Tuesday, September 13, 2016

Franciscan Sister: the challenge of the mission in the Andaman Islands

The mission to the Andaman Islands “is really difficult. We have taken it as a challenge to reach out to the people with God's grace,” said Sister Hilda Mary, of the Franciscan Missionaries of Mary, as she spoke to AsiaNews.
For 20 years, she has carried the Gospel message in a hostile environment. Yet the nun is not discouraged and has already started a series of activities for the Jubilee Year of mercy.

The Andaman and Nicobar Islands are a territory of the Indian Union, located in the southern part of the Bay of Bengal. The archipelago comprises 572 islands, islets and rocks. 

The capital is Port Blair, which takes its name from Captain Blair of the East India Company.

The islands are accessible by air and sea – 1,244 km from Kolkata (West Bengal) and 1,190 km from Chennai (Tamil Nadu). The population includes various tribal groups and ethnic minorities: Tamil, Bengali, Negrioti, Adivasis, Punjabi, Malaysians and Telegu.

Port Blair is the archipelago’s only archdiocese, created in 1985, with 14 parishes, four men religious and 10 sisters, including some of Mother Teresa's Missionaries.

Sister Hilda belongs to the Franciscan Missionaries of Mary, one of the congregations active in the area. Present since 1995, it is involved in pastoral work among the natives and aboriginals.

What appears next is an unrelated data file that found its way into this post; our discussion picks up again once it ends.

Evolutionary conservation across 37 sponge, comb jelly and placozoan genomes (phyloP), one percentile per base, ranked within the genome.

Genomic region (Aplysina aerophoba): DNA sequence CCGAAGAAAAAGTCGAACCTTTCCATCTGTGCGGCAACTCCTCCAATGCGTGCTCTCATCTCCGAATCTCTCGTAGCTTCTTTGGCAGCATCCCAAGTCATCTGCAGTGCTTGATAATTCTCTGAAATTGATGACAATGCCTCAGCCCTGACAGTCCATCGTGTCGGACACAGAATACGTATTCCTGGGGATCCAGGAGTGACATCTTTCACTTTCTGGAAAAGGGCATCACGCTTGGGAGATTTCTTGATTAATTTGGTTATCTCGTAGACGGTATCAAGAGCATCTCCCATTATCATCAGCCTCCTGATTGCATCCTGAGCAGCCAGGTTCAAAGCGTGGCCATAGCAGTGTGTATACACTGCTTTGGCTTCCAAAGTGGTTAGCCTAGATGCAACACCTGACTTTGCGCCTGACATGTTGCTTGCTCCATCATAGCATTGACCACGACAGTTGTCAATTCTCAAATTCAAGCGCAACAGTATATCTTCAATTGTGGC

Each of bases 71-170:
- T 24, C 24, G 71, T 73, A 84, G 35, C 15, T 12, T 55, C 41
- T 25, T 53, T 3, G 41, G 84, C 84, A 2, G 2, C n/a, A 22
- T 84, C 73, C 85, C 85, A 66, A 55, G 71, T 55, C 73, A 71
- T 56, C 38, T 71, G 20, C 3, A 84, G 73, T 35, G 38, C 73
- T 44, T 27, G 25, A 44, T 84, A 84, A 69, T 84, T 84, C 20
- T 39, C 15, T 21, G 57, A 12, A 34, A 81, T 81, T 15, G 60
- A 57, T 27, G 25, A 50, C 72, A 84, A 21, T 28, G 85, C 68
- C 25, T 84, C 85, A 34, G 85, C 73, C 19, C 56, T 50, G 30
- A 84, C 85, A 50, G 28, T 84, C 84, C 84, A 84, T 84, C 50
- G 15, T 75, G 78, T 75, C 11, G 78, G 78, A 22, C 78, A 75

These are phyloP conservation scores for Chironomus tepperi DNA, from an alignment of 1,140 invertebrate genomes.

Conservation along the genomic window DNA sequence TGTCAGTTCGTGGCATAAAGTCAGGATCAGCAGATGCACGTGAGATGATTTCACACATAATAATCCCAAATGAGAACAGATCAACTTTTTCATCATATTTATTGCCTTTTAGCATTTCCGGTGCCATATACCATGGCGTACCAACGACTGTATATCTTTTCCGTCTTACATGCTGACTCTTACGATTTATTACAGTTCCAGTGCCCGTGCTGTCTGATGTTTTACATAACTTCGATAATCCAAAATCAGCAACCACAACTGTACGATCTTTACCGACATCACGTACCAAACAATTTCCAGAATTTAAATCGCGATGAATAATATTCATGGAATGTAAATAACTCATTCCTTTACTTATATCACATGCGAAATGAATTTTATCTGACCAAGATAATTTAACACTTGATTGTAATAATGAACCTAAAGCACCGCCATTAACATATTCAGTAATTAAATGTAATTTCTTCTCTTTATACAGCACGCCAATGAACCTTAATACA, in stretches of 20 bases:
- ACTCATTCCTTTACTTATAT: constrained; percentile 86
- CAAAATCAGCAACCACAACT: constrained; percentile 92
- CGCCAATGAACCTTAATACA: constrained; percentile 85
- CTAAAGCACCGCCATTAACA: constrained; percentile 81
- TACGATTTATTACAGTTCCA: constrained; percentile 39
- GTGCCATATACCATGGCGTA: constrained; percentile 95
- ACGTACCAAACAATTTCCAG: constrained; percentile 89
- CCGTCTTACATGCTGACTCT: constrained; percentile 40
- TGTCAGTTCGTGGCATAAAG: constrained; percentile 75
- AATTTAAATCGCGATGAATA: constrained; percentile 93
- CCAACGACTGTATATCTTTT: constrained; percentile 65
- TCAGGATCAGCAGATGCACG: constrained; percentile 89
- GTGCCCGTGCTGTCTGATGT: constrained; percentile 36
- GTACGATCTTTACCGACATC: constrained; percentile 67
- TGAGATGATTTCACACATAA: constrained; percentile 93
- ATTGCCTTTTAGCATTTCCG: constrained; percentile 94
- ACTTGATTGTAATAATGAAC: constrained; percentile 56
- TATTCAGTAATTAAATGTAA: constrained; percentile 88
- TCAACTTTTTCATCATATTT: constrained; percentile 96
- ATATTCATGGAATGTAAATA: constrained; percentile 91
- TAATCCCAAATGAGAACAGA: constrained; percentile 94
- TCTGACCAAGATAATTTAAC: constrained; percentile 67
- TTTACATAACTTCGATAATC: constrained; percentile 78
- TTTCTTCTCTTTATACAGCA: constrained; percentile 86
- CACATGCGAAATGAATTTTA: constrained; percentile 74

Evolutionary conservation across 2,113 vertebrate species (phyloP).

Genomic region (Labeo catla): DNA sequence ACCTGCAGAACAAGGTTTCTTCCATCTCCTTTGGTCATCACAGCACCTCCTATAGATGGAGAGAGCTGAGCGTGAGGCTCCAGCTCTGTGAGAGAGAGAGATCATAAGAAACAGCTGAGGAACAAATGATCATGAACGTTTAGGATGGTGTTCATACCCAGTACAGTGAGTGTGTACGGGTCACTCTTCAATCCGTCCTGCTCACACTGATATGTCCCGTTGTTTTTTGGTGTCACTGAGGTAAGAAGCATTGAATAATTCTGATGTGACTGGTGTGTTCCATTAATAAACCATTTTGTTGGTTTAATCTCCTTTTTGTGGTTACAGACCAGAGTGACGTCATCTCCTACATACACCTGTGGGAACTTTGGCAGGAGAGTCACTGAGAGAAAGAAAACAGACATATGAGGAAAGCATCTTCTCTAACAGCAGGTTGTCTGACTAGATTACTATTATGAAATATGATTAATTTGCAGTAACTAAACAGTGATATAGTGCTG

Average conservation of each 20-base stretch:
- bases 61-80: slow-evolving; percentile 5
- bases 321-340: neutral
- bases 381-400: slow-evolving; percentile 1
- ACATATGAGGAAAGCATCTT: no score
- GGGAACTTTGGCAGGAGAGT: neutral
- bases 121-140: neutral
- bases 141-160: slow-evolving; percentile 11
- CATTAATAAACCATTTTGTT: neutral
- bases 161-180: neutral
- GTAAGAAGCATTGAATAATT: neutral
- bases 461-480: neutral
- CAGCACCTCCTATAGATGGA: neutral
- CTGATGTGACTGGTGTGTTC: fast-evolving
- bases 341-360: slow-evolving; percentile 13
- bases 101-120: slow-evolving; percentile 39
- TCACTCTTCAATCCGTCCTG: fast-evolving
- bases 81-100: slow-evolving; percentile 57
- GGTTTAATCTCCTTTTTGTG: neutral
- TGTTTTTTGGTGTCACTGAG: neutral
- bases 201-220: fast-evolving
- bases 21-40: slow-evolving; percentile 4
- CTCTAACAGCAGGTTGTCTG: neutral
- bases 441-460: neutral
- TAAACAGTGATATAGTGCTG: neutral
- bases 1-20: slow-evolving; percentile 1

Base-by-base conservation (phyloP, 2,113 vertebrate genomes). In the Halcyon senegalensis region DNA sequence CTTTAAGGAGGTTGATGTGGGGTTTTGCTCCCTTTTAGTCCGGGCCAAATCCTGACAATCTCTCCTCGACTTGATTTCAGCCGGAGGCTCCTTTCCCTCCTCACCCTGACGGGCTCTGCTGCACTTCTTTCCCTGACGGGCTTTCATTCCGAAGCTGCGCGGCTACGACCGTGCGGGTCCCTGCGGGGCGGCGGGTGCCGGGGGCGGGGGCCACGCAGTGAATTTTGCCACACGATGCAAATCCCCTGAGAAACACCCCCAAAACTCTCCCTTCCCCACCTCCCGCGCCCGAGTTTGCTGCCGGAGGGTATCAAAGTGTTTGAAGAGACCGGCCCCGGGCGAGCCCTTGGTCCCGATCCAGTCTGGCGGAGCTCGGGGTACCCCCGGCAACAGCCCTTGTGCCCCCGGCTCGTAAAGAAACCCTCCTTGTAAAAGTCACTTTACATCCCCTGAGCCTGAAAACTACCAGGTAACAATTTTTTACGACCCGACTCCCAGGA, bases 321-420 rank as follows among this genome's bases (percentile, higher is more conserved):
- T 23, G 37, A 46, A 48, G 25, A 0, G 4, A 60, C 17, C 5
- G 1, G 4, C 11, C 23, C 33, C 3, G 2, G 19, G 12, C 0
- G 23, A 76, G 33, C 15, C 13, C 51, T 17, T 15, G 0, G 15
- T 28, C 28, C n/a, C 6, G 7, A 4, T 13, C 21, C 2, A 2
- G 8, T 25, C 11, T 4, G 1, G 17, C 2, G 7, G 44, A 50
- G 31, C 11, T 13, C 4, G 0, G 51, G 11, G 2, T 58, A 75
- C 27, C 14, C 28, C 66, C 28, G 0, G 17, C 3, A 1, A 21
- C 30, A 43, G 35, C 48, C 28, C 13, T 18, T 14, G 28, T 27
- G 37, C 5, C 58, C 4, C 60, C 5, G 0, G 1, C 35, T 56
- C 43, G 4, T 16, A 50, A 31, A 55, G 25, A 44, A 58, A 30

The nun, who works at St Joseph church in Ferrargunj, said that the missionaries "arrived in Ferrarange, 37 km from Port Blair, on 29 September 1995.

“St Joseph Parish is run by Salesian priests, and covers 15 locations with 709 Catholic families. We collaborate with priests in all activities and work together in the villages."

The missionary says that she and three other sisters live as a family in a community called Navadeep, i.e. new light. They collaborate with the pastoral and educational ministry, animate the liturgy and prepare what is needed for Mass.

"Here people are simple and comprise various cultures,” she explained. “Tribal groups speak different languages. We carry out our mission for them, living our religious and missionary life with a new way of being and see God in each one of them, everywhere. "

Locals contribute to different activities as groups. Women are involved in the Mahila Sang group, in charge of maintaining the church, helping the sisters and keeping the faith alive in the family. It meets every month in the parish church to lay out the work to be done.

Young people are in a second group, which is very active in the life of the villages. They participate in the choir, medical camp, and visiting villages. "Young people play a very important role in the local church,” the nun says, “and we are very interested in the growth of children."

The male group, the third and last, is called Purush Sang, and is involved in parish decisions under the guidance of the parish priest.

As for the work of Franciscan nuns, Sister Hilda notes that they are in charge of the catechism for communion, confirmation, premarital courses and accompany parents until their child’s baptism. The nuns also visit the sick and the elderly and bring them the Eucharist.

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